• 2017 Riesling
    Deep End
    Anderson Valley, Mendocino
    • (750 ml) Sold Out!
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We harvested our Riesling grapes over a two-day period in October 2017 and this bottling—primarily a clonal selection from our Campsite Riesling vineyard—is a cuvée from the second day's harvest. The field is a gentle hillside; thanks to easy access at the bottom of the field from a road adjacent to a creek, harvest usually begins in the lower blocks of the field. The lower sections are planted to two clones from budwood imported two or three decades ago from Alsace and Germany. The upper part of the field, harvested on the second day, is planted to FPS 10, an older, well-regarded clonal selection from California's library of Riesling vines. The vines in this block look healthy and have normal vigor but always bear a light crop per lineal foot of trellis, in part because of the typically small clusters. Riesling berries have thin, delicate skins; they sunburn easily and are subject to rot once the berries sugar up. There is a hint of apricot in this 2017 wine, imparted by some of the clusters being affected with the noble rot (botrytis). The fruit from this section of the field was pressed and the juice was fermented and then aged six months in a seasoned, refrigerated French oak oval.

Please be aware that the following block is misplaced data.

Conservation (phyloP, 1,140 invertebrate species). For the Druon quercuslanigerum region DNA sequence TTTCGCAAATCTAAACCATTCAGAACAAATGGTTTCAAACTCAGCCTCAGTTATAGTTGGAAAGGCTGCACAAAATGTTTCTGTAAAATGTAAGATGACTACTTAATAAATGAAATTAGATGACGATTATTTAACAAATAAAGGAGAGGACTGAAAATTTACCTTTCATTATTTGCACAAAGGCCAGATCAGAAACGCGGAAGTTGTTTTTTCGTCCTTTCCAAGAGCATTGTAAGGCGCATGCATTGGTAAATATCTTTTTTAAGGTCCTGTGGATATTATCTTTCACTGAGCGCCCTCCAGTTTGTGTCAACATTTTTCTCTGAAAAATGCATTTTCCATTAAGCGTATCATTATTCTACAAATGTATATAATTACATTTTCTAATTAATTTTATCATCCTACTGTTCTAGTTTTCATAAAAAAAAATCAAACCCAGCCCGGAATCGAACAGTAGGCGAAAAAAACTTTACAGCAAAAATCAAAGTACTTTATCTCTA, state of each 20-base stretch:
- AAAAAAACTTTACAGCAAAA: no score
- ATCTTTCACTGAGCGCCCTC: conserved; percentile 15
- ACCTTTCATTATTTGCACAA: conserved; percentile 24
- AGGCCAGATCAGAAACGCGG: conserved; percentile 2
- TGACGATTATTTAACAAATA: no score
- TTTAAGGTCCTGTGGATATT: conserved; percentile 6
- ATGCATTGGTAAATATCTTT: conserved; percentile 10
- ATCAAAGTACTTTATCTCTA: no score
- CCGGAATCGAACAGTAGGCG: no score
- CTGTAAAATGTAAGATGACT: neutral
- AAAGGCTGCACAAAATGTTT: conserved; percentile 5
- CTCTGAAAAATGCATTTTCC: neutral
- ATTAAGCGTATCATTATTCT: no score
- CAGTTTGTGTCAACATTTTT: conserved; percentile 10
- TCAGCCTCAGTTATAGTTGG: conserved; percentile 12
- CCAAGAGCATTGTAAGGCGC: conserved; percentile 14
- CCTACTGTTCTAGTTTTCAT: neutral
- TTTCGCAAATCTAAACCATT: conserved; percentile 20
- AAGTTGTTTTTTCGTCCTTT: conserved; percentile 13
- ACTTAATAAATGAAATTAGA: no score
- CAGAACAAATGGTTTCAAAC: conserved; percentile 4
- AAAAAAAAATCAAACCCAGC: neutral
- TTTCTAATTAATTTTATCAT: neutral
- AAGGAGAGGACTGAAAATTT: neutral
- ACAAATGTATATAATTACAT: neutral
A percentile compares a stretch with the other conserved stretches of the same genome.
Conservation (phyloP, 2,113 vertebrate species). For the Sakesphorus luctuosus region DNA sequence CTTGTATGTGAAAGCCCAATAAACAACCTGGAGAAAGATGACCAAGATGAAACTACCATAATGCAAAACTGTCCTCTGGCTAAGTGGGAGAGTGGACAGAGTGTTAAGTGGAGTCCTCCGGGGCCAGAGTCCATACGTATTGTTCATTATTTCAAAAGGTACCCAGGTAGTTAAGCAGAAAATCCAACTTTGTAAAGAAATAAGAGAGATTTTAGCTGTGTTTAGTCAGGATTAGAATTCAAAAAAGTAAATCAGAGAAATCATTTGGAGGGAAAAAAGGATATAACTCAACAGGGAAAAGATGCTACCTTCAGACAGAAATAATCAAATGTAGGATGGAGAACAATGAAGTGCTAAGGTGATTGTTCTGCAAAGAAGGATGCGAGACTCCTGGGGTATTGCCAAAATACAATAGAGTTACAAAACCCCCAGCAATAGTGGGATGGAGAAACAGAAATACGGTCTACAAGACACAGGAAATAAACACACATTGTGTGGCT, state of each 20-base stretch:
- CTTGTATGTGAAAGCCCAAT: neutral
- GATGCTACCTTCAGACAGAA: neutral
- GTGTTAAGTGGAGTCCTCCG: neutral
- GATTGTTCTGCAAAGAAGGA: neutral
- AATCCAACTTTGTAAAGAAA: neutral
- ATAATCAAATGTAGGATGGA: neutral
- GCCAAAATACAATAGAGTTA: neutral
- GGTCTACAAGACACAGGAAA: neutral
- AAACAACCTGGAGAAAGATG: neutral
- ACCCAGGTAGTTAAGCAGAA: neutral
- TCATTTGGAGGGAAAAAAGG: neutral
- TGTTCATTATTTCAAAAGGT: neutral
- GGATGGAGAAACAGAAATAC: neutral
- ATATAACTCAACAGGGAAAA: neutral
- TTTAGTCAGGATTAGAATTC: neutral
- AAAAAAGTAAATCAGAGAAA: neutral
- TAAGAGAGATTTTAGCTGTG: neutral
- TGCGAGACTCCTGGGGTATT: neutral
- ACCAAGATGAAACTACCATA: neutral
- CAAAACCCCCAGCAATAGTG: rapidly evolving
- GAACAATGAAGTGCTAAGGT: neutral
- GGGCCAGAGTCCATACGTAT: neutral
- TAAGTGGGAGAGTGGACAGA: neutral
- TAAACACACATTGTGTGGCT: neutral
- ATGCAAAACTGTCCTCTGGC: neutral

[above] Frost protecting the vines in early spring. Since water is a limited resource, we prefer to use fans for frost protection, but if there is no temperature inversion with warmer air aloft, we have to protect the wines by sprinkling stored-up rainwater. In a severe frost, the water freezes around the growing green buds [left]. As long as water is being sprinkled, the ice around the bud protects the delicate green tissue. However, the water must remain on until all the ice has melted which can be several hours after the sun rises. Turn off the water too soon, and even if the air temperature is above freezing, all the buds encased in ice will be destroyed.

In a morning tasting in mid-March, Navarro's tasting panel chose a cuvée that included the addition of a second lot—also harvested on the second day—from vines planted with a more recent German clone known for its floral aromatics. Navarro's tasting room staff waxed eloquent describing the wine: “Bee hives waking up in spring. Mouth has apple, stone fruit and citrus. Very clean, very pretty,” according to Pat. Gold Medal winner. Best of Class.

  • Harvested: Oct. 7, 2017
  • Sugars at harvest: 23.2 Brix
  • Bottled: May 3, 2018
  • Cases produced: 162
  • Alcohol: 13.2%
  • Residual sugars: 0.66%
  • Titratable acidity: 9.0 g/L
  • pH: 3.15